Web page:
An interesting article at the New York Times looks at the phenomemon of musical hallucinations:
Dr. Aziz [a psychiatrist at St. Cadoc’s Hospital in Wales, UK-ed.] believes that people tend to hear songs they have heard repeatedly or that are emotionally significant to them. “There is a meaning behind these things,” he said.
His study also shows that these hallucinations are different from the auditory hallucinations of people with schizophrenia. Such people often hear inner voices. Patients like Mr. King hear only music.
The results support recent work by neuroscientists indicating that our brains use special networks of neurons to perceive music. When sounds first enter the brain, they activate a region near the ears called the primary auditory cortex that starts processing sounds at their most basic level. The auditory cortex then passes on signals of its own to other regions, which can recognize more complex features of music, like rhythm, key changes and melody.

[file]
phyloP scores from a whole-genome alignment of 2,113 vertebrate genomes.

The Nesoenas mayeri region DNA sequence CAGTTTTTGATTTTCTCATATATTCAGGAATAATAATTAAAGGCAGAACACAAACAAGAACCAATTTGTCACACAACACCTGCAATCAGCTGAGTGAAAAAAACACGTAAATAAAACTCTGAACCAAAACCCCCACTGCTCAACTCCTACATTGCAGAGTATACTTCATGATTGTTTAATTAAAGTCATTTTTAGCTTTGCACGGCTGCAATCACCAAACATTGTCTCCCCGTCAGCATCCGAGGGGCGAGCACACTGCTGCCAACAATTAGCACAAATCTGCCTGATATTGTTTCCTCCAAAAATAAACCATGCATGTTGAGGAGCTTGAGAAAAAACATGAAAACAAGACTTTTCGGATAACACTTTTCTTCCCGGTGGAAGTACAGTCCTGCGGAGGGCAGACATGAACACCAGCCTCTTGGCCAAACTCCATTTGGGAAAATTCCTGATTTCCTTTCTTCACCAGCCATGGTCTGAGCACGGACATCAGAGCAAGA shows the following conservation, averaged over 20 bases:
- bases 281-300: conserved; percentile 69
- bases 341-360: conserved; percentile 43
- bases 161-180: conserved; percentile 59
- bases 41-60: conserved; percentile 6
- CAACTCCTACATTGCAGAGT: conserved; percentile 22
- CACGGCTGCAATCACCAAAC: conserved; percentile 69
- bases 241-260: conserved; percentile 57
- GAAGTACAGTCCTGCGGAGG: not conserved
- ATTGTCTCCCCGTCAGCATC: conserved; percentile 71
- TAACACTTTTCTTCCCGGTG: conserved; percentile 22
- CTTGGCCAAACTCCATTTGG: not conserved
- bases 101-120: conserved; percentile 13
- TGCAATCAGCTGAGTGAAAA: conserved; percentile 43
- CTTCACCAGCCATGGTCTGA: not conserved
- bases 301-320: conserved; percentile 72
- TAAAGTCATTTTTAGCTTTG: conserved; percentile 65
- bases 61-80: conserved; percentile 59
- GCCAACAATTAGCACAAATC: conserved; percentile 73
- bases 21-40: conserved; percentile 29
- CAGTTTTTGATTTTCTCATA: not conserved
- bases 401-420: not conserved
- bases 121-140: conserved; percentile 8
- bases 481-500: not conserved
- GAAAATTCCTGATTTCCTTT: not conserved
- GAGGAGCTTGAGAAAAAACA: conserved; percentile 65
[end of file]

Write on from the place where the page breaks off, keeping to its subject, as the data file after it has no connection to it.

Neuroscientists have been able to identify some of these regions with brain scans, and to compare the way people respond to musical and nonmusical sounds.